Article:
How to Get More Vitamin A in Your Diet | Kretschmer Wheat Germ
Subscribe to Syndicate

How to Get More Vitamin A in Your Diet

Fall is the perfect time to store up your vitamin A: Pumpkins, butternut squash and leafy greens like kale, collards and spinach are all rich in vitamin A. Our homemade Butternut Squash Soup with Wheat Germ is a great place to start when you want a delicious vitamin
A–dense dish with the added benefits of wheat germ.

Vitamin A plays a vital role in our bodies, and without enough of it, we can’t function normally. Like vitamins D, E and K, vitamin A is a fat-soluble vitamin stored in fat tissues and the liver until our bodies need it. It plays a big part in eyesight and is particularly beneficial to night vision, so load up before trick-or-treating on Halloween! It also helps you distinguish shades of color from bright to dark and helps your body fight infections by stimulating the production of white blood cells.

We get vitamin A from our diet in two forms: preformed vitamin A (retinol and in esterified form, retinyl ester) and provitamin A carotenoids. Preformed vitamin A is found in supplements and foods from animal sources, including dairy products such as milk fortified with vitamin A, fish and meat, especially liver. The most important provitamin A carotenoid is beta carotene, found in orange fruits and vegetables such as cantaloupe, carrots and sweet potatoes and dark green leafy vegetables such as kale, collards and spinach. The body converts these plant pigments into vitamin A.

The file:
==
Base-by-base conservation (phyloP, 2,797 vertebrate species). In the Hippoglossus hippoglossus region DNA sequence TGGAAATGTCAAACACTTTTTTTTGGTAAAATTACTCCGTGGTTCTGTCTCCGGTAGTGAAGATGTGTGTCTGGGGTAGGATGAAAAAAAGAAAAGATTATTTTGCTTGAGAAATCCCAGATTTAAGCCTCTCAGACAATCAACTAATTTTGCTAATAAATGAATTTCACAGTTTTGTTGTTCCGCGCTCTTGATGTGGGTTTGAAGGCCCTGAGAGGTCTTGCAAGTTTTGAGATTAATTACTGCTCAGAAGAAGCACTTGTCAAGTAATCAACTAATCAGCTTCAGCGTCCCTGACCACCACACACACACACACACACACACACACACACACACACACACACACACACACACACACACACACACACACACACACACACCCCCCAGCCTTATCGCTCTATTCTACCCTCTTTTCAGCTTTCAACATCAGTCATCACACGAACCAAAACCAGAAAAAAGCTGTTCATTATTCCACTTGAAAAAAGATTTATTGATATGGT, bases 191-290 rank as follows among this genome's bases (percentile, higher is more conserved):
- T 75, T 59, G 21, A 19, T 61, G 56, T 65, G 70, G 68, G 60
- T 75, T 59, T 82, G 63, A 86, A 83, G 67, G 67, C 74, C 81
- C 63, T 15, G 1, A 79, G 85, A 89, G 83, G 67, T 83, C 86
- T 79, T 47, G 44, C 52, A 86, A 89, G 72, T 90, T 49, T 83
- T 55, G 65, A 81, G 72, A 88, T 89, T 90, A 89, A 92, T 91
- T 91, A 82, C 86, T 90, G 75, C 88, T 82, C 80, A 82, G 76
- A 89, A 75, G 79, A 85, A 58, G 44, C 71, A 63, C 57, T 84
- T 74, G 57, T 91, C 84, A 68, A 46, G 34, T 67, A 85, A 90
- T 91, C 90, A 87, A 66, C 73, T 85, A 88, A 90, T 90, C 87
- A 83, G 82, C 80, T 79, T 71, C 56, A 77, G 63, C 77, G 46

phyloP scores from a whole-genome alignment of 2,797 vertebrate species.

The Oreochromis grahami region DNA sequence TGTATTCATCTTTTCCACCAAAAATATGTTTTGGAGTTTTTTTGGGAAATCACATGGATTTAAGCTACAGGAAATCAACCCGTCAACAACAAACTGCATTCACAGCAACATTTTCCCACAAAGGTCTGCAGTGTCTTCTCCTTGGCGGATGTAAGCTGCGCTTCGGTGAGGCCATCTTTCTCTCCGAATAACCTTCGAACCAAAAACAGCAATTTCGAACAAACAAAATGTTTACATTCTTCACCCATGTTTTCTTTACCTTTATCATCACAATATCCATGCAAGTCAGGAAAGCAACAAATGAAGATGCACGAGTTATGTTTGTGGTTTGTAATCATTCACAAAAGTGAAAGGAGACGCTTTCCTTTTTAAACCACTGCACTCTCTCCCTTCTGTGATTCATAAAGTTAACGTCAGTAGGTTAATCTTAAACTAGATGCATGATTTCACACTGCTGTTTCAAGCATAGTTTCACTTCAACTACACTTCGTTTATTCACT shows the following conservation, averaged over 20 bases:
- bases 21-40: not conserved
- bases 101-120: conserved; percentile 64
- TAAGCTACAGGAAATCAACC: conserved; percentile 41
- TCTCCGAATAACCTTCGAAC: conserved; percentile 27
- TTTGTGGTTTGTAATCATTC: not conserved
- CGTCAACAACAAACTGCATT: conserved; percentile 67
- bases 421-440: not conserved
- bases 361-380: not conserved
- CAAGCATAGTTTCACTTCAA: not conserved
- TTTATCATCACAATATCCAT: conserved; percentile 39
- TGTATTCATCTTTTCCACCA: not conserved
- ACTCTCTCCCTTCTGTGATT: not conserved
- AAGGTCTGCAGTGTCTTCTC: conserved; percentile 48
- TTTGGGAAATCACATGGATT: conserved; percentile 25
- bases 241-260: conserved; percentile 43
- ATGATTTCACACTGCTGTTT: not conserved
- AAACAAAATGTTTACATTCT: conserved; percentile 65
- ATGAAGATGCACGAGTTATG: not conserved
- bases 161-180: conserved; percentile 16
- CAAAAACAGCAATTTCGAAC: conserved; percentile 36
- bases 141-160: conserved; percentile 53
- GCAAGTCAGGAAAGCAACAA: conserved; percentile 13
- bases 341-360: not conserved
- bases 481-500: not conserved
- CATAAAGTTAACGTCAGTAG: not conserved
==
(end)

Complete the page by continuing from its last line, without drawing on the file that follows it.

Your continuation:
While it’s not good to get too little vitamin A, the same can be said for getting too much preformed vitamin A (retinol) from dietary supplements. Beta-carotene, however, is nontoxic even at high levels, so indulge in your leafy greens and orange-colored fruits and vegetables.

For more delicious recipes rich in vitamin A, check out our Lentil Salad with Kretschmer Wheat Germ and Pumpkin Pie with Wheat Germ Crust.

How do you add vitamin A to your diet?